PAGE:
NEW YORK -- Martina Hingis learned her a lesson from a loss at Wimbledon, Venus Williams learned hers at the French, and both vowed not to make the same mistakes twice.
A first-round loser at Wimbledon after a declaration of independence from her mother and coach, Melanie Molitor, Hingis had her mom at courtside again Monday night in the first round of the U.S. Open.
Hingis raced through the first set, then survived three breaks of her service in the second set to beat No. 74-ranked Czech Kveta Hrdlickova 6-1, 7-5.
Hingis, 18, said she regretted the spat and split with her mother, especially the timing of it, and said, "I won't make that mistake again."
Williams, knocked out early at the French Open by a qualifier she underestimated, bore down with 120 mph serves in the first round this time to romp past another qualifier, Tatiana Poutchek, 6-1, 6-2.
Williams, playing in a bareback blue outfit cut like a swimsuit, shrugged off the chill winds blowing through the stadium on opening day as she kicked off her bid for her first major title.
Though she had never seen Poutchek, a Belarusian ranked No. 145, the No. 3 Williams played as seriously as she did in back-to-back routs of Monica Seles and Lindsay Davenport on the way to her fifth tournament win of the year last week.
That was exactly what Williams did not do at the French, where she lost in the fourth round to Barbara Schwartz of Austria.
"I didn't take it seriously," Williams said. "You can't do that. I've learned my lesson. I had to learn it the hard way, in a Grand Slam.
"Each player -- like today, I'd never seen her before -- I'm really going out there to be serious about her. I'm not sure who I play next, or who I have the possibility of playing, but I'm definitely going to go into the match as serious as possible."
Williams made a big splash in her U.S. Open debut two years ago, reaching the final before losing to Hingis. Williams has never gone that far in seven subsequent majors, yet she's been improving in all aspects of her game.
The difference between 1997 and now, Williams said, is "about eight titles, and my ranking is about 61 places better."
Irina Spirlea, best known for bumping Williams on a changeover in the 1997 U.S. semifinals, upset sixth-seeded Amanda Coetzer 6-1, 7-5.
Spirlea made 31 unforced errors to 28 for Coetzer, but had 10 more winners than her South African opponent, 14-4.
In the opening match in Arthur Ashe Stadium, Jelena Dokic of Australia was unable to duplicate her Wimbledon surprise, when she shocked Hingis. This time she fell 7-5, 6-1 to No. 10 Arantxa Sanchez-Vicario.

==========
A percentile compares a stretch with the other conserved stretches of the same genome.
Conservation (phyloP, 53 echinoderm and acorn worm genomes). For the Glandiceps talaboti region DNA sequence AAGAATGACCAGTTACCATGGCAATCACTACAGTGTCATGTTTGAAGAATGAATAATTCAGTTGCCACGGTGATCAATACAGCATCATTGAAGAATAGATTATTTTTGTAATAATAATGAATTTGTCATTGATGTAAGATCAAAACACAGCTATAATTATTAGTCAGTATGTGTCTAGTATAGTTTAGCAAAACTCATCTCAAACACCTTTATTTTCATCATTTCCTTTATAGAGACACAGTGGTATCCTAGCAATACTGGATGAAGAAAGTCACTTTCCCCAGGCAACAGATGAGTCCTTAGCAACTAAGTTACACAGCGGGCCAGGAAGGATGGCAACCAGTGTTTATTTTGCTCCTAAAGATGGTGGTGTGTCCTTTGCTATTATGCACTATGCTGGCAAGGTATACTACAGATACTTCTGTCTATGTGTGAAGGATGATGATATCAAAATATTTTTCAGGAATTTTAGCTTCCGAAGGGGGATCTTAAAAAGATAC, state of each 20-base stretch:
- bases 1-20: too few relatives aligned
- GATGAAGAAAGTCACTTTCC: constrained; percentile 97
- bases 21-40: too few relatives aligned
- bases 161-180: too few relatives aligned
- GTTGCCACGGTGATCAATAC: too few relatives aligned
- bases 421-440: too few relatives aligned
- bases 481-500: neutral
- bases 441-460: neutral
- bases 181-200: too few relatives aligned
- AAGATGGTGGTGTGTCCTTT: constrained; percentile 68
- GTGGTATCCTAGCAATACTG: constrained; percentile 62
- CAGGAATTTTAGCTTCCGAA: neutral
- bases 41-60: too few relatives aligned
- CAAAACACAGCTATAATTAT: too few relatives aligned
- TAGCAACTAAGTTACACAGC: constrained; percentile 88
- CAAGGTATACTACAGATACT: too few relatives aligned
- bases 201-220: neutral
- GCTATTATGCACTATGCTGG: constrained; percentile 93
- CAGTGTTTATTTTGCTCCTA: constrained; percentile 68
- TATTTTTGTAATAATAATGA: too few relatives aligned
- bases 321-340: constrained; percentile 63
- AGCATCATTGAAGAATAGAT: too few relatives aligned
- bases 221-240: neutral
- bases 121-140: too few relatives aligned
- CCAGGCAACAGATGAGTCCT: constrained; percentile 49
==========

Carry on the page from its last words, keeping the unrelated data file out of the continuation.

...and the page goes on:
Other early winners in women's singles were No. 8 Jana Novotna, No. 12 Barbara Schett, No. 13 Dominique Van Roost and No. 15 Amelie Mauresmo.
There were no early surprises on the men's side as No. 3 Yevgeny Kafelnikov, No. 8 Carlos Moya and No. 12 Richard Krajicek moved into the second round.
Kafelnikov, a finalist in the French Open, defeated Spain's Alberto Martin 6-1, 3-6, 6-3, 6-4; Moya stopped Slovakian Dominik Hrbaty 7-6 (7-4), 6-3, 6-4; and Krajicek eliminated Philip King, the USTA National Boys' 18-and-under champion from Long Beach, Calif., 6-1, 6-4, 6-0.
In 1997, Spirlea intentionally bumped Williams on a changeover during their semifinal at the U.S. Open. That prompted Richard Williams, Venus' father and coach, to call the Romanian "a big, tall white turkey."
This time, the main confrontation was with the wind. Spirlea and Coetzer played on the grandstand court, known for its swirling gusts even in the best of conditions. Both players had to constantly adjust, especially on balls hit high with topspin.
Spirlea ventured to the net only to retrieve Coetzer's short shots, but never won a point there. Instead, she traded groundstrokes, and did so enough on key points to pull out the victory.
King was delighted when he drew Krajicek, the former Wimbledon champion, as his first-round opponent.
"My last tournament, I was drawn against Pete Sampras," King said. "I thought, `Can we do it again?"'
King lost to Sampras 6-1, 6-2 in Los Angeles in July, but put a positive spin on the defeat.
"California helped me out a lot," King said of the loss to the world's top-ranked player. "I can do the same here."
King should have learned a lot, then, as Krajicek showed the skills that took him to the Wimbledon title in 1996.
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